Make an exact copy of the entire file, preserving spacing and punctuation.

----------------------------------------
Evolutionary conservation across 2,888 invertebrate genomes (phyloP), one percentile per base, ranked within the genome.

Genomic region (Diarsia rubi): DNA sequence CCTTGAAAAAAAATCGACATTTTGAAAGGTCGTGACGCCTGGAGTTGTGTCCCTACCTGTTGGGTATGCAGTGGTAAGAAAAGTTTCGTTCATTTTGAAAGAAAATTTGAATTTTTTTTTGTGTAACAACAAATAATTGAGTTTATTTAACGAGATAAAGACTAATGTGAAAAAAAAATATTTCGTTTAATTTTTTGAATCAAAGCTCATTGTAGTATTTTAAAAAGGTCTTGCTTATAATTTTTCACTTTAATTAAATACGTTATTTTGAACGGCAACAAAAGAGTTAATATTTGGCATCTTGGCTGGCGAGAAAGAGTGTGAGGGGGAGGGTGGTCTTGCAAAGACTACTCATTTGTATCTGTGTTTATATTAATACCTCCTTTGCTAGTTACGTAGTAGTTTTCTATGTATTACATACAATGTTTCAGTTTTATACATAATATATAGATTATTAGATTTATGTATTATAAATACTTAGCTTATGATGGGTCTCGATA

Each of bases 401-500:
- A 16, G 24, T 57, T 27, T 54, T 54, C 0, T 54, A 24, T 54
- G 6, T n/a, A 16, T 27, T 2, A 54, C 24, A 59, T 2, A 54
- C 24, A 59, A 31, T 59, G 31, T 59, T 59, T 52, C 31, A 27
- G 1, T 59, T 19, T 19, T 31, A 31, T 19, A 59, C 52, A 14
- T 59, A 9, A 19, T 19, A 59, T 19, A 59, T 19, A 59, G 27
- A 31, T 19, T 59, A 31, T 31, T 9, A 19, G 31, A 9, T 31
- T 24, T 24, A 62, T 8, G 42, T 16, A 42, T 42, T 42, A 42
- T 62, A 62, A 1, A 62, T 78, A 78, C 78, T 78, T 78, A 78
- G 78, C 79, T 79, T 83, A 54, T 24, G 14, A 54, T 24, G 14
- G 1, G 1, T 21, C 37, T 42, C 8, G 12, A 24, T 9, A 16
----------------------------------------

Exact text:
Evolutionary conservation across 2,888 invertebrate genomes (phyloP), one percentile per base, ranked within the genome.

Genomic region (Diarsia rubi): DNA sequence CCTTGAAAAAAAATCGACATTTTGAAAGGTCGTGACGCCTGGAGTTGTGTCCCTACCTGTTGGGTATGCAGTGGTAAGAAAAGTTTCGTTCATTTTGAAAGAAAATTTGAATTTTTTTTTGTGTAACAACAAATAATTGAGTTTATTTAACGAGATAAAGACTAATGTGAAAAAAAAATATTTCGTTTAATTTTTTGAATCAAAGCTCATTGTAGTATTTTAAAAAGGTCTTGCTTATAATTTTTCACTTTAATTAAATACGTTATTTTGAACGGCAACAAAAGAGTTAATATTTGGCATCTTGGCTGGCGAGAAAGAGTGTGAGGGGGAGGGTGGTCTTGCAAAGACTACTCATTTGTATCTGTGTTTATATTAATACCTCCTTTGCTAGTTACGTAGTAGTTTTCTATGTATTACATACAATGTTTCAGTTTTATACATAATATATAGATTATTAGATTTATGTATTATAAATACTTAGCTTATGATGGGTCTCGATA

Each of bases 401-500:
- A 16, G 24, T 57, T 27, T 54, T 54, C 0, T 54, A 24, T 54
- G 6, T n/a, A 16, T 27, T 2, A 54, C 24, A 59, T 2, A 54
- C 24, A 59, A 31, T 59, G 31, T 59, T 59, T 52, C 31, A 27
- G 1, T 59, T 19, T 19, T 31, A 31, T 19, A 59, C 52, A 14
- T 59, A 9, A 19, T 19, A 59, T 19, A 59, T 19, A 59, G 27
- A 31, T 19, T 59, A 31, T 31, T 9, A 19, G 31, A 9, T 31
- T 24, T 24, A 62, T 8, G 42, T 16, A 42, T 42, T 42, A 42
- T 62, A 62, A 1, A 62, T 78, A 78, C 78, T 78, T 78, A 78
- G 78, C 79, T 79, T 83, A 54, T 24, G 14, A 54, T 24, G 14
- G 1, G 1, T 21, C 37, T 42, C 8, G 12, A 24, T 9, A 16